Tuesday, July 25, 2017

Sagaing labour protesters punished for civil disobedience

Sagaing workers, facing trial for their protest march to the capital, will be sentenced to a month in prison or a K5000 fine after being held in contempt of court yesterday. The workers irritated court staffers by refusing to take the proceedings seriously and instead staging civil disobedience by yelling out and singing during four straight hearings.

Protesters from Sagaing Region arrive at Tatkone Township Court for the fourth hearing yesterday. Photo: Pyae Thet Phyo / The Myanmar TimesProtesters from Sagaing Region arrive at Tatkone Township Court for the fourth hearing yesterday. Photo: Pyae Thet Phyo / The Myanmar Times

The workers have also pledged to stage a hunger strike if parliamentarians do not intervene in the case by the middle of the month.

On May 18, the workers were forcefully arrested by Nay Pyi Taw police between Tatkon township and Yamethin township while protesting for better conditions at the Myanmar Veneer plywood factory in Sagaing Region.

At yesterday’s hearing, after yelling and singing for the fourth time, they were found in violation of section 480 of the Code of Criminal Procedure, which relates to contempt of court.

“They were yelling out slogans in the court,” Tatkon township Judge U Aung Kyaw Oo said. “We told them not to make noises in the court because the legal officer and prosecution police had arrived. We warned them three times. But they did not stop it and kept on disturbing the process of the court by influencing the judge with their sounds. It reached the fourth court hearing but the case could not be put on trial so the dignity of the court is lost.”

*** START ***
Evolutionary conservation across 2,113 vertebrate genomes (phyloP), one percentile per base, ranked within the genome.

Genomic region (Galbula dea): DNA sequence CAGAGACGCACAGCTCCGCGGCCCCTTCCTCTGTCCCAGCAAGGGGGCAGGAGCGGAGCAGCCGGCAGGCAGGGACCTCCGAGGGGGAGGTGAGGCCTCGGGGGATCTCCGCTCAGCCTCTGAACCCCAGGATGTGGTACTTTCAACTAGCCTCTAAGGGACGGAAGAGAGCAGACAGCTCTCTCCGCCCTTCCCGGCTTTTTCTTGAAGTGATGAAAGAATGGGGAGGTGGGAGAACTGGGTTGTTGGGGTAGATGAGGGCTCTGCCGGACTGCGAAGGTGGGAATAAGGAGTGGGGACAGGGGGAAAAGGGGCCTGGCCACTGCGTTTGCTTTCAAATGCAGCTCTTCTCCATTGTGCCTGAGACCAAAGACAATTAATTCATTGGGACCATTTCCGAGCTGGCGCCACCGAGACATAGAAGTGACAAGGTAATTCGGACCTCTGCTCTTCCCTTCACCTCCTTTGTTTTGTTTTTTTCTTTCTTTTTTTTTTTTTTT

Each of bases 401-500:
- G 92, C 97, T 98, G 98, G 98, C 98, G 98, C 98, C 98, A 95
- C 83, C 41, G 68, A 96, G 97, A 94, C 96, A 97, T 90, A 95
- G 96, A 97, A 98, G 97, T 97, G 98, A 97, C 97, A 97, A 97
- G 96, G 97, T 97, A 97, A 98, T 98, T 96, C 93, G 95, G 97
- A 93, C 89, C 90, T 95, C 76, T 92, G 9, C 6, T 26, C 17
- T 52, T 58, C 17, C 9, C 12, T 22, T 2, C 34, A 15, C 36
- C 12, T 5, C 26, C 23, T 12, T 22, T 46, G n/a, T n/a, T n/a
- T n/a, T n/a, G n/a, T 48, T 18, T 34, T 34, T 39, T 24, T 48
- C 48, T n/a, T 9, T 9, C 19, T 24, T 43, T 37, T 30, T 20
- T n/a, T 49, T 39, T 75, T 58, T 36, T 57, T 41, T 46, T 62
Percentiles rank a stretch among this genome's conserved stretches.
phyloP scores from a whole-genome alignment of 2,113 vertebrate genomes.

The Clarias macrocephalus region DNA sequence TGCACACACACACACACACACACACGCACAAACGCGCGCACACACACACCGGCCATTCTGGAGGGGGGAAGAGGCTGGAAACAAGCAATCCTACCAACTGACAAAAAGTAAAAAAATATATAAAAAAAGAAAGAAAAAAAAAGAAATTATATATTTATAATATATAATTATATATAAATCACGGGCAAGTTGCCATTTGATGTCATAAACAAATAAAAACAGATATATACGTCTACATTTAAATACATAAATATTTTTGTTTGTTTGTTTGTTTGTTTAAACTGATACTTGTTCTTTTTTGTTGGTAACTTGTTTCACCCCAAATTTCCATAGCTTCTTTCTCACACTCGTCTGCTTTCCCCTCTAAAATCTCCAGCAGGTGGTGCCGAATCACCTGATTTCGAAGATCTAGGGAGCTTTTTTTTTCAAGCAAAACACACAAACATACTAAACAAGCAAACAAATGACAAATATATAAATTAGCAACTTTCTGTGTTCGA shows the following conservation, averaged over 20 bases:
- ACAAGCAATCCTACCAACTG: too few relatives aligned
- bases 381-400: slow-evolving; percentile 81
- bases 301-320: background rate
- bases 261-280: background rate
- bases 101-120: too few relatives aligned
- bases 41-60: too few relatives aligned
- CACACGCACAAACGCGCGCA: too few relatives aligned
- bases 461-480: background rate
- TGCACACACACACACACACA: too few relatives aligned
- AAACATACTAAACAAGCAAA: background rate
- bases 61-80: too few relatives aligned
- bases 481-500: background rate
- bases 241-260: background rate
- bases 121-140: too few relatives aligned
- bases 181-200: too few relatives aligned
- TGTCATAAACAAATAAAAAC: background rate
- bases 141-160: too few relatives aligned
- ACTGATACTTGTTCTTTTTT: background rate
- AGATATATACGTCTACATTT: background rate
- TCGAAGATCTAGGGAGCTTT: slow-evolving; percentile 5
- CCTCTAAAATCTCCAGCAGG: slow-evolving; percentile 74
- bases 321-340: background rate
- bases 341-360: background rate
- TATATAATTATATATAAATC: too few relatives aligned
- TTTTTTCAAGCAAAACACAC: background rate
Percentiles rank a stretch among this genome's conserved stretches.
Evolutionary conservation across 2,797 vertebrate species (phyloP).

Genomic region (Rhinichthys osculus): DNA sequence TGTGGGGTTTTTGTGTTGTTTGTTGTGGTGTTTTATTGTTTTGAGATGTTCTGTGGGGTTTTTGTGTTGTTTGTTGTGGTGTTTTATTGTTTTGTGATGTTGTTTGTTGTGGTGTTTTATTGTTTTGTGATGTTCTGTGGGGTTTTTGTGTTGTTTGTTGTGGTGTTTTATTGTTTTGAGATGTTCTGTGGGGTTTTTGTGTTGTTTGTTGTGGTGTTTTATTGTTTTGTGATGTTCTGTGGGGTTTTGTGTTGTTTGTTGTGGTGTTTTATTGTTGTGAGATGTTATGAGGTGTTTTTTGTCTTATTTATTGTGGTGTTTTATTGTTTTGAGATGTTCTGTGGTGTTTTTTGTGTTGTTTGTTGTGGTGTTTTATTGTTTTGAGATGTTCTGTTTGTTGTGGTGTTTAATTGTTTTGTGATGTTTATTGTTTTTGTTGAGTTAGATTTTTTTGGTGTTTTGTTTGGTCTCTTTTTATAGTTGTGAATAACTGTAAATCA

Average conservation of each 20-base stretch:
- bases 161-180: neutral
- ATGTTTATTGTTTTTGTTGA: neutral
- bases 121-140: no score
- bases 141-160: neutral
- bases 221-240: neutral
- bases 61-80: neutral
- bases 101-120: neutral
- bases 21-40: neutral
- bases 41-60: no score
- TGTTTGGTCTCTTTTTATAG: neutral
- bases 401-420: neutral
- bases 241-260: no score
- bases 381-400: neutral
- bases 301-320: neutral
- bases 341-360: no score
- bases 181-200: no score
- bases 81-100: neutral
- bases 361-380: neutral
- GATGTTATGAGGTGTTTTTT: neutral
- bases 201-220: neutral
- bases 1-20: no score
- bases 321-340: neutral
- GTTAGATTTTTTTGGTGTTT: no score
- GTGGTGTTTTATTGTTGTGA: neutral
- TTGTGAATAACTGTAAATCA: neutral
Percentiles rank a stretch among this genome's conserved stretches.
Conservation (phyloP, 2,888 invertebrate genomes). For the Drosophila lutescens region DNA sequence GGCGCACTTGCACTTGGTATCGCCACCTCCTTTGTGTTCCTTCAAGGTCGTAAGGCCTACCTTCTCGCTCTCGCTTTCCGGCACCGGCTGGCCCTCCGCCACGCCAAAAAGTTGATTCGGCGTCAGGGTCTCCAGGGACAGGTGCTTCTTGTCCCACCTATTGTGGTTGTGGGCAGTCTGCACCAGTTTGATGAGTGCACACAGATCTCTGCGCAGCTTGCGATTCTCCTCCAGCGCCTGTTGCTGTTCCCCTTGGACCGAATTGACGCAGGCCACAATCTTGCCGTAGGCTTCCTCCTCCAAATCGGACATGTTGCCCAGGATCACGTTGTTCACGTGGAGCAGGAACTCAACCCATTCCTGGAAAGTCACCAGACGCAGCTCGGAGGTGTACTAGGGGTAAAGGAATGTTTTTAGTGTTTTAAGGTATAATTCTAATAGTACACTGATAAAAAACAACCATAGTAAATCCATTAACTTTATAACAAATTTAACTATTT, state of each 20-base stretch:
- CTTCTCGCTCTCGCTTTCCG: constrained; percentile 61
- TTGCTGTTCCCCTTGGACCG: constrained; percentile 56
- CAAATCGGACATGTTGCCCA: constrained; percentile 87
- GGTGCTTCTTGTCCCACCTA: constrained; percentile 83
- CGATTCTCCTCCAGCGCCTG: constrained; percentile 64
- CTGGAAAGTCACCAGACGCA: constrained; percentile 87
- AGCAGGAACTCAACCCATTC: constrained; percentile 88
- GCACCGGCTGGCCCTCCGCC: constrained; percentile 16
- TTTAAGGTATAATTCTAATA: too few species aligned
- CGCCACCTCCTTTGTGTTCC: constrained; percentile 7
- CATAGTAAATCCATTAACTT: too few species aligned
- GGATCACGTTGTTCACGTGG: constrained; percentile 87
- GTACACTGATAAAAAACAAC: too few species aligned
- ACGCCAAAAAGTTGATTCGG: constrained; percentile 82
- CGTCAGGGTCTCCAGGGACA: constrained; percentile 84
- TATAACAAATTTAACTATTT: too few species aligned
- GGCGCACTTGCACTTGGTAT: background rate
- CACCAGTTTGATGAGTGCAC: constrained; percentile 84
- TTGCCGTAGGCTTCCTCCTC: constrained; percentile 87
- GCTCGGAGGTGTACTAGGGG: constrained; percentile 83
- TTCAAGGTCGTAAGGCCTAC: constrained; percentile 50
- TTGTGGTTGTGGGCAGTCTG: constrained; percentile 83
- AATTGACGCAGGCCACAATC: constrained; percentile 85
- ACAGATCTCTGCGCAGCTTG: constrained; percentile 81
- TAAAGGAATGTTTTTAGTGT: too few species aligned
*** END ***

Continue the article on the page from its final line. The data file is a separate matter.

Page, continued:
“The punishment is very lenient,” he added.

They will be punished again if they keep disturbing the court process at their next hearings, he said. A sentence in the case is expected on June 15, he said.

“Since the first time they were sent to court, they were yelling out slogans and singing their songs,” said Police Colonel Ko Ko Aung, head of Nay Pyi Taw district polices. “So far, their case cannot be put on trial.”

Ko Yan Naing Tun from the Progress Labour Union, who has been detained, said he had no comment on the court’s decision.

“Today, while we kept on boycotting the court, the court sentenced us for disobedience,” he said. “But, I have nothing to say about the order of the court. It is doing its duty.”

However, he went on to express his dissatisfaction with the trial.

“As we have been wrongly arrested, we don’t need to face trial,” he said. “The court is under the influence of the Ministry of Home Affairs. We’ve seen that the judge can’t decide the case on his own. Police are positioned in the courtroom so that they can give the judgement against us. There won’t be truth and justice under a judiciary system controlled by the executive sector.”

Ko Khaing Min, leader of the worker protesters, said they will wage hunger strikes aimed at MPs, asking that parliament amend labour laws.

“Force was used against us when we were arrested,” he said. “To settle that case, we will give MPs 10 days from today. We have decided that we will wage a hunger strike on the 11th day if they don’t do anything for us.”


Translation by Thiri Min Htun